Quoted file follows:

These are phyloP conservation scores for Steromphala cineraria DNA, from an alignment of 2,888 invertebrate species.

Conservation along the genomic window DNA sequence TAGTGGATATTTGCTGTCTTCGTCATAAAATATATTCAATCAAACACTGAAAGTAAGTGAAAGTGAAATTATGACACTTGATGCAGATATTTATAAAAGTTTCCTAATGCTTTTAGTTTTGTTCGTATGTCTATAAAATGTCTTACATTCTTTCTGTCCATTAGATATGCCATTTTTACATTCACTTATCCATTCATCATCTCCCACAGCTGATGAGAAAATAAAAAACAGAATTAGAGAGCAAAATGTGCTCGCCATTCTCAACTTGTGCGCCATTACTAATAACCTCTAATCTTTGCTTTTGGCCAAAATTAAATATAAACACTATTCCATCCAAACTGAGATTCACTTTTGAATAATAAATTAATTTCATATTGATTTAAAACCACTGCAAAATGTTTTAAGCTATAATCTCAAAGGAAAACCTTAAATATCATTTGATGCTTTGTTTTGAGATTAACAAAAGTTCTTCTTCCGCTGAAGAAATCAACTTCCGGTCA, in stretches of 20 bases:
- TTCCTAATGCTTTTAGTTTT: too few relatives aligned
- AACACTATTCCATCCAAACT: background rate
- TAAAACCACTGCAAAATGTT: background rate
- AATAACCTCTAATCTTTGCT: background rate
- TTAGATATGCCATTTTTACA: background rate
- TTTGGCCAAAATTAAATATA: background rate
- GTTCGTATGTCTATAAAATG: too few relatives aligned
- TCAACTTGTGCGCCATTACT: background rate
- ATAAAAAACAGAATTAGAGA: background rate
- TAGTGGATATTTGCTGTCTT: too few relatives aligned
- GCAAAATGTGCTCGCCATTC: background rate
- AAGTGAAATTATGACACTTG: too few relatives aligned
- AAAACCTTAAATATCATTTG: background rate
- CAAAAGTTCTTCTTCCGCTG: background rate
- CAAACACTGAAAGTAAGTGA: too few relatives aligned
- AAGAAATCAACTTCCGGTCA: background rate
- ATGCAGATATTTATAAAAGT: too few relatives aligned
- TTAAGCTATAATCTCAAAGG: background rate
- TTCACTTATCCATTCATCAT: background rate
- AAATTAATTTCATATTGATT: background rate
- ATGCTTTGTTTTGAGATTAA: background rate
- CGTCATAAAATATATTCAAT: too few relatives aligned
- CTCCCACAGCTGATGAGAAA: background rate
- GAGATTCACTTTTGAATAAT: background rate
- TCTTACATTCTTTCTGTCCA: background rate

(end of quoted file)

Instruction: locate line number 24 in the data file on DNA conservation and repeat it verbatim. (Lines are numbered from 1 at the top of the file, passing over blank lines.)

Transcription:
- CGTCATAAAATATATTCAAT: too few relatives aligned